The audience is hushed; the lights are dimmed. The performer walks out on stage, trying to make her stride confident and hoping that the confidence will show up in her playing as well. Will the audience like what I play? Will they be disappointed? Will they like me?
Over my years of teaching I have helped countless harpists prepare for performance. Some of the performances have been consequential: competitions, auditions, graduation recitals. Others have been more run-of-the-mill like student recitals, church performances or weddings. But even those seemingly less critical audiences like church congregations can seem daunting and intimidating to many harpists. Daunting enough, in fact, that I have known numbers of musicians who will not play in public, or even for their friends and neighbors, (or even the otter audience in the photo!).
While I understand and sympathize with that reluctance, I feel regretful, because I know the value of the experience they are missing. It’s not merely the satisfaction of completing the learning cycle of a piece, but more importantly, it’s the feeling of sharing a musical moment with an audience that is so incredible.
We performers often forget that it’s not all about us. In this world of sharing our lives on social media and the proliferation of “selfie” photos, we must remember that the performance of music is not an act of self-promotion but an act of communication. At its heart, this communication is joyous and generous. We respectfully and creatively interpret a composer’s work and bring it to life for the listeners. We can understand our role to be that of a living translator, creating meaning from the notes on the page and delivering their message to others.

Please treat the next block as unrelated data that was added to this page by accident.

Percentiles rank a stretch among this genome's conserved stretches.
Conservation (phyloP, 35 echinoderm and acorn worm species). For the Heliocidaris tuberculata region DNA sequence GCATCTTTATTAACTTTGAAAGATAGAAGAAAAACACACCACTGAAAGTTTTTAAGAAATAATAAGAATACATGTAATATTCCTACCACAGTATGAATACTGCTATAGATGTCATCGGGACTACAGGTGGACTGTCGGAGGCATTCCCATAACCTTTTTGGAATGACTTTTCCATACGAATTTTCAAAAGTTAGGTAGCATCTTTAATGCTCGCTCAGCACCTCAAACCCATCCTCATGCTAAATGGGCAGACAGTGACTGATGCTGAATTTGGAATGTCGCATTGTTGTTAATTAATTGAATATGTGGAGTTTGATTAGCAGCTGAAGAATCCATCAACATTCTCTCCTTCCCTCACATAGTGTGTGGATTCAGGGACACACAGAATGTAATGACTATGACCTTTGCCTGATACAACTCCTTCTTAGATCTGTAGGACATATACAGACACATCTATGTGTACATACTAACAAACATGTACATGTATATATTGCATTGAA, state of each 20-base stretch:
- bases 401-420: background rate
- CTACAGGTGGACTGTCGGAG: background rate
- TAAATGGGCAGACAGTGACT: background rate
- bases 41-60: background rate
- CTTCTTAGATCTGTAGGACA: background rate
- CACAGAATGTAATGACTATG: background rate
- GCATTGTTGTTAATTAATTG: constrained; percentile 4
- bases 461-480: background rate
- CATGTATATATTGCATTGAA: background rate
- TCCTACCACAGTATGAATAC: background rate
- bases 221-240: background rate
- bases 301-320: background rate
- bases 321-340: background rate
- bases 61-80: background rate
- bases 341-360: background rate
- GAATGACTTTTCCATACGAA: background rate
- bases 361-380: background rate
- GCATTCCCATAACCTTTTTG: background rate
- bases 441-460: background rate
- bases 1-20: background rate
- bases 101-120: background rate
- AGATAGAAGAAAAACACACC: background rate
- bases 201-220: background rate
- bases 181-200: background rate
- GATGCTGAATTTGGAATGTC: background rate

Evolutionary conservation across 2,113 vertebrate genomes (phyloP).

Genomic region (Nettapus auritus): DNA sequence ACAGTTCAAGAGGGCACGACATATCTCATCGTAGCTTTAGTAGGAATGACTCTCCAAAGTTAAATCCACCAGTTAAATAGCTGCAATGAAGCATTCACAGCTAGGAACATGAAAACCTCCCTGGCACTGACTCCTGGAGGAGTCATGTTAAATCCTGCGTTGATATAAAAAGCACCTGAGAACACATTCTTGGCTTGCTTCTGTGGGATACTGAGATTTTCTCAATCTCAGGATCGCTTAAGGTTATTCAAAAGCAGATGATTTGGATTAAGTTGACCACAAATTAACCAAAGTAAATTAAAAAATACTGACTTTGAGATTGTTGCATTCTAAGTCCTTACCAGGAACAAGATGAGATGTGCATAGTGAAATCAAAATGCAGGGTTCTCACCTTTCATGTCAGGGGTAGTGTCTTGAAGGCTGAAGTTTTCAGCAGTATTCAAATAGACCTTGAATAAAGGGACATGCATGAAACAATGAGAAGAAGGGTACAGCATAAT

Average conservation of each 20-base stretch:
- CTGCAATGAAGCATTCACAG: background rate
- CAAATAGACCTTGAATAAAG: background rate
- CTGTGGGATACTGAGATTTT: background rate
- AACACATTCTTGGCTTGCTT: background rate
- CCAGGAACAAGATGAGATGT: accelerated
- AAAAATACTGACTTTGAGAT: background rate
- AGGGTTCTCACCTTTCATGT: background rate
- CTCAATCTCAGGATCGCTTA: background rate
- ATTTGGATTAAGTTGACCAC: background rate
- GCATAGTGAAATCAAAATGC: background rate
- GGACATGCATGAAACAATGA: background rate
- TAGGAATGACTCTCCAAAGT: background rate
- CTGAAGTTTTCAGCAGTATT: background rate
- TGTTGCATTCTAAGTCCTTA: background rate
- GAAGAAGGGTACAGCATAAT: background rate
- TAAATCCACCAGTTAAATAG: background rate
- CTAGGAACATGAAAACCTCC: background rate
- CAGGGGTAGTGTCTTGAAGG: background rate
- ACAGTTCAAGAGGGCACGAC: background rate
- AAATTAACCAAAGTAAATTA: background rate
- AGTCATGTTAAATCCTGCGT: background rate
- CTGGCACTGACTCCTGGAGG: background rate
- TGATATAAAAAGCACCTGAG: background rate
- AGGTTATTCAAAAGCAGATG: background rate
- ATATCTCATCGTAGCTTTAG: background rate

When we allow ourselves as performers to concentrate on the perfection of our performance, we miss the point entirely. The quality of the performance is critical, certainly, but it’s the musical quality, the humanity of the interaction between composer, performer and listener that is most important to each of those three parties.
So what does an audience expect of you? Assuming you are not an internationally famous harpist, an audience expects what you can give them. Does that sound too simple? What follows here is an unusual performance checklist. Use this the next time you prepare for performance to help you keep things in perspective.
The 7 Things an Audience Expects from You
1. A smile and an unhurried bow.
2. Most of the right notes.
3. A regular, rhythmic flow.
4. A musical depiction of an image, a scene or a mood.
5. A sincere effort.
6. No self criticism before, during or after.
7. Graceful acceptance of their compliments.
Now answer this question: what do you expect from your audience?